Disclaimer: We are not lawyers. Nothing on this website should be considered legal advice. This is a basic ‘beginners’ blog on the subject, outlining how WordPress users can adopt best practice regards GDPR compliance. It has to be noted having reviewed industry recognised editorials on the subject, no one is offering the possibilities of 100% effective compliance, given the complexities involved. However, there are some basic procedures you can adopt in pursuit of best practice as outlined below.
The primary function of the new GDPR ruling is to provide clarity of when, where, and how data is stored during browsing and where that information you have provided may end up. Given most of the internet activity and development comes from outside the EU, it became of concern to the EU institutions that such sensitive data was in fact moving out or being stored outside the EU jurisdiction and may be used without consent, or redress to correction, or deletion.
As you can imagine if you actively get involved with shopping on-line, the data stored increases, as you may activate an account at that web-store, or create a purchasing record, which hold details of the purchase you’ve made. As some web store software features are software plugins maintained by servers in the cloud, perhaps managed from another country, your basic function details and activity may be reviewed by developers to assess a particular software’s performance, this may also include those that also provide software for managing newsletters and email promotions too. To ensure best practice, it is now incumbent on the website you’re visiting and those that visit yours, to use developer companies that are both reputable and offering best practice in data protection. These developers are required to clearly show in their own privacy policies and they too are conversant with all the demands of GDPR.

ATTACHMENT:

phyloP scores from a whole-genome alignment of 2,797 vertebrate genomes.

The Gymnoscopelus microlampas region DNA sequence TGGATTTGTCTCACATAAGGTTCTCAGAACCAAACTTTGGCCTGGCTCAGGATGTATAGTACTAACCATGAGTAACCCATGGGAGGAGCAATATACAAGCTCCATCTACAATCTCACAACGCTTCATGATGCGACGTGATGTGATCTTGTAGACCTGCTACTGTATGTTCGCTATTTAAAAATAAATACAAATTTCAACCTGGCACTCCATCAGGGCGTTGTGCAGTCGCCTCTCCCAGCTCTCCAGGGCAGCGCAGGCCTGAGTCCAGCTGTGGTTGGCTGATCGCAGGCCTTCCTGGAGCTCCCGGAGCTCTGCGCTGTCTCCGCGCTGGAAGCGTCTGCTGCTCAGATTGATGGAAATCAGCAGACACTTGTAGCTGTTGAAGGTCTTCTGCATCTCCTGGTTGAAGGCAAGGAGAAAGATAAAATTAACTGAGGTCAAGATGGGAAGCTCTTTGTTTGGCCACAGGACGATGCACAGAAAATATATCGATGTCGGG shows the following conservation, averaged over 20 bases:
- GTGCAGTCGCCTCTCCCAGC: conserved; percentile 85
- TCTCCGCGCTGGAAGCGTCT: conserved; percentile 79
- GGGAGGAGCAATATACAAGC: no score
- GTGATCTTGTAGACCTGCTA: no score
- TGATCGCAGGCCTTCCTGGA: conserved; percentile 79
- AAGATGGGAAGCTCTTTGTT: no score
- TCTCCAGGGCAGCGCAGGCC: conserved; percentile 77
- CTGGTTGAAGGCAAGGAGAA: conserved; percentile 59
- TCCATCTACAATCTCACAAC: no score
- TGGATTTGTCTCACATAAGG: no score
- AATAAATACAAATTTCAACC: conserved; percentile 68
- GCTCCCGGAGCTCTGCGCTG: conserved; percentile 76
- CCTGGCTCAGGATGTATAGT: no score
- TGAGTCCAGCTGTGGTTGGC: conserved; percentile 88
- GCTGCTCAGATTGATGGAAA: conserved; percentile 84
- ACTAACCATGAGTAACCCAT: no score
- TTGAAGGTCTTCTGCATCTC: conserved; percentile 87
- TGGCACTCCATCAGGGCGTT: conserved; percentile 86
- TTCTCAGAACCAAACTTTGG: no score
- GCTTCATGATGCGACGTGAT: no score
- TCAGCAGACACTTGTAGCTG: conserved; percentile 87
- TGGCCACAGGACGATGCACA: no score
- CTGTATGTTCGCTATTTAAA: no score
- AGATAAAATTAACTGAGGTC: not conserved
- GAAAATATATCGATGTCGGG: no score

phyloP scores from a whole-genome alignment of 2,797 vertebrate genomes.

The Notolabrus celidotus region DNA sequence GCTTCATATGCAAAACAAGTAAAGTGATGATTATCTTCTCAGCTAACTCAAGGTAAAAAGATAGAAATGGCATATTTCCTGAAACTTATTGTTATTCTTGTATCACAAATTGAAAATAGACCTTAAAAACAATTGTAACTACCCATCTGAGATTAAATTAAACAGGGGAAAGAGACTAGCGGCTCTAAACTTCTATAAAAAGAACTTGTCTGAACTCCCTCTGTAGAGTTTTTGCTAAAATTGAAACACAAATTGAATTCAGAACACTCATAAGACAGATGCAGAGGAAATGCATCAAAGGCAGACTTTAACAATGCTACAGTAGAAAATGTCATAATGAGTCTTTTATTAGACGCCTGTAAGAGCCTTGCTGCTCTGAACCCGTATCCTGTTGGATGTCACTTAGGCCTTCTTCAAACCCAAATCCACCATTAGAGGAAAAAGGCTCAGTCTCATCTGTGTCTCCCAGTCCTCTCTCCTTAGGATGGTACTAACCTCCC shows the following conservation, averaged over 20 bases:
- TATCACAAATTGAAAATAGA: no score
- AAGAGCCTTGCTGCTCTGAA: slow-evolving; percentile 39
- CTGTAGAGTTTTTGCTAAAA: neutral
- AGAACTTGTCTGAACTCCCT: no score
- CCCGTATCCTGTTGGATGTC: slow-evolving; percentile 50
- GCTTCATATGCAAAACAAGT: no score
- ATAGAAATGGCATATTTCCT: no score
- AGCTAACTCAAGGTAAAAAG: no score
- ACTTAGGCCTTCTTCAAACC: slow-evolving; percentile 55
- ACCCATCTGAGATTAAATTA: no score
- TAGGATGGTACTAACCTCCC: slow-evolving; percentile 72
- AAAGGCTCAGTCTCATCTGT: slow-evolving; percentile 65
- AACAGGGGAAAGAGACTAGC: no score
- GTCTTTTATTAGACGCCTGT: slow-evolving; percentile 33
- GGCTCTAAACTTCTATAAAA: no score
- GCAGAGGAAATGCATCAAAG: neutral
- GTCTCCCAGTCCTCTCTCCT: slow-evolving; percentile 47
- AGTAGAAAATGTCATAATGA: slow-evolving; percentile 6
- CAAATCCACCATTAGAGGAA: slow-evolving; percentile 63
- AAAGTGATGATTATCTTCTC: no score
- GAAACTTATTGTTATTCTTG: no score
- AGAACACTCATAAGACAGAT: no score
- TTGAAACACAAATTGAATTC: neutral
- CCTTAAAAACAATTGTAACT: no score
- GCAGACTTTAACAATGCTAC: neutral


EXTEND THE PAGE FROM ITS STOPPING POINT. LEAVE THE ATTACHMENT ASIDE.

a) Terms and Conditions : A page clearly outlining who you are, and your relationship with the browser. Any terms and conditions of service and information provided, including any disclaimers.
c) Privacy Tools: A Page, where by browsers can access the detail you have acquired and delete the entry. This is an extension of the ‘rights to be forgotten’ in terms of data usage and storage and the rights to port data, and enables browsers to opt in or out, or review data.
For basic commercial sites primarily outlining product and company information, such tools and frameworks are readily available for managing this process, from cookie acceptance, right the way through to simple newsletter and shop cart activity. For Word Press these function as plugins and subsequent page edits and adaptations. However for companies (such a utility companies, Banks and social media platforms) where the data collation and service handling on-line are more intense, the need for Data Protection Managers and data management becomes acutely more apparent. It is for this level of involvement the GDPR is mainly gear towards, as fines can be as significant as 4% of turnover. For smaller companies, compliance is a requirement of best practice, but the levels are less intense, however, a basic understanding and framework of management of privacy and acceptance is required and needs to be in place.